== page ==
The Realms: Realm # 1
The note “re”
According to the science of the enneagram, realm number one is the realm of the material. While it is indubitably the physical realm, the realm of materialists and those who deny the existence of God (see Swedenborg’s comments on this, which are extensive) it also has a metaphysical aspect, that is, it represents the division of God from himself, that is, the point at which the transcendent separates itself into the immanent. It does not just describe the first realm itself; it represents the functional birth of all six realms, since it represents their foundation and grounding in the existence of material reality itself. The difference between God and his creation is defined here where Genesis and the Bible begin.
Ibn Arabi describes the realms as “the substrata of the moments in which things come to exist and experience actually occurs.” This is, put in simpler terms, Meister Eckhart’s creation or, from the point of view of the enneagram, material reality — which is what the six notes contained on the diagram describe. The enneagram is, as such, a map of the realms. The reason it corresponds exactly to Swedenborg’s days of creation is because the allegory of creation contained in Genesis shares an identity with Arabi’s realms; each one describes the stages of a human being’s spiritual development (see Swedenborg’s Secrets of Heaven for an explanation of the esoteric meaning of the creation myth in Genesis.)
Ibn Arabi says of the first realm,
The first Realm is [the pre-existence in which we were asked the question] "Am I not your Lord?" Our physical existence has removed us from this Realm. (ibid, p. 27)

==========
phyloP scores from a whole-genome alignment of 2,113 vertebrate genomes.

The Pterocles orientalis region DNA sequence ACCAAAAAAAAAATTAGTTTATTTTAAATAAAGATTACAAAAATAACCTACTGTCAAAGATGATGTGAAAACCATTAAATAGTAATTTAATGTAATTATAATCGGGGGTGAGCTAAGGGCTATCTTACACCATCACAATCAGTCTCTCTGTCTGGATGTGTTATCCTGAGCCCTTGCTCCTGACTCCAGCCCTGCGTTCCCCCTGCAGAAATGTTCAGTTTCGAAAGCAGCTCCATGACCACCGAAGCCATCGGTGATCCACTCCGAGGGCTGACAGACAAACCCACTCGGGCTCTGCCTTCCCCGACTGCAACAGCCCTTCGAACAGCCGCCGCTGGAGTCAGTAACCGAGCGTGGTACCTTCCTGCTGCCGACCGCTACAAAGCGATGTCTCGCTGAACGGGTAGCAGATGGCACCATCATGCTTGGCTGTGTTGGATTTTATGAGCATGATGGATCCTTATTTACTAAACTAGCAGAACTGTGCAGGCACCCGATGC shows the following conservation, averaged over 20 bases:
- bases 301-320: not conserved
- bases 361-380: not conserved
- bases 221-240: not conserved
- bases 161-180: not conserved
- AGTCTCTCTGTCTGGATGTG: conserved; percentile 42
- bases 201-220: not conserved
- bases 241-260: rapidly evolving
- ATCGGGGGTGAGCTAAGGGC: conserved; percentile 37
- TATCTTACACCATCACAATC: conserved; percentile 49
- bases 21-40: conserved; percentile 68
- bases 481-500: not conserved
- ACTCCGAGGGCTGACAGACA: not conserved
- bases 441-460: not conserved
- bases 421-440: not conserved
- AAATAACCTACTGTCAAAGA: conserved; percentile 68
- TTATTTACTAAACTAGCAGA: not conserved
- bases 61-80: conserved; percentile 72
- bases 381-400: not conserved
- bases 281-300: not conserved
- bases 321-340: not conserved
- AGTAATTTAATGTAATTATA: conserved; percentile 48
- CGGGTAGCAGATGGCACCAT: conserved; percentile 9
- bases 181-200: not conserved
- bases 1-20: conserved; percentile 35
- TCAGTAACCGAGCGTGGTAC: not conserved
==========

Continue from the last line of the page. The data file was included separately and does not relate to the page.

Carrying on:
Ibn Arabi has somewhat garbled the exact meaning here. In this statement he combines the absolute, claiming it is both itself and the first realm—clearly incorrect, because the six realms all belong to that which is outside the absolute.
What he means to refer to is the material realm, which removes us from the absolute. This is the first realm, which places us firmly within creation. It is the note re in the law of octaves; and it is not a coincidence that it mimics the word ray, that is, an emanation — that which emanates from God.
Swedenborg’s regeneration iterates the first stage as preliminary, extending from infancy to just before regeneration, and called void, emptiness, and darkness. While this particular stage contains the essence of a human being buried within it — a precious substance “protected” by God as a remnant which may be reawakened when the time comes, it implies the immersion in the material world as a wasteland – a comparison that Ibn Arabi also draws with ordinary life. Nothing begins in a human being until something more real takes place. Most humans remain trapped in the material world in what is called sleep, that is, ignorance and darkness, unless and desire for development awakens in them.
Defined in terms of Gurdjieff’s man numbers one through seven, this is the realm of the physical man, the materialist, the one who takes everything literally and believes that everything comes from him himself. We should remember that although it appears to refer to “moving center man,” because there is a correlation with that part of the teaching, it actually simply represents materialism, the absolute assertion of ego (opposition to God so strong that denial of God arises) and the belief that a man and his own actions are the sole motive force for everything that takes place in his life. Understanding it from this perspective breaks down any simplistic understandings of man number one and moving center and relates the idea to its much larger (and consequently much more important) metaphysical implication.
Lee van Laer is a Senior Editor at Parabola Magazine.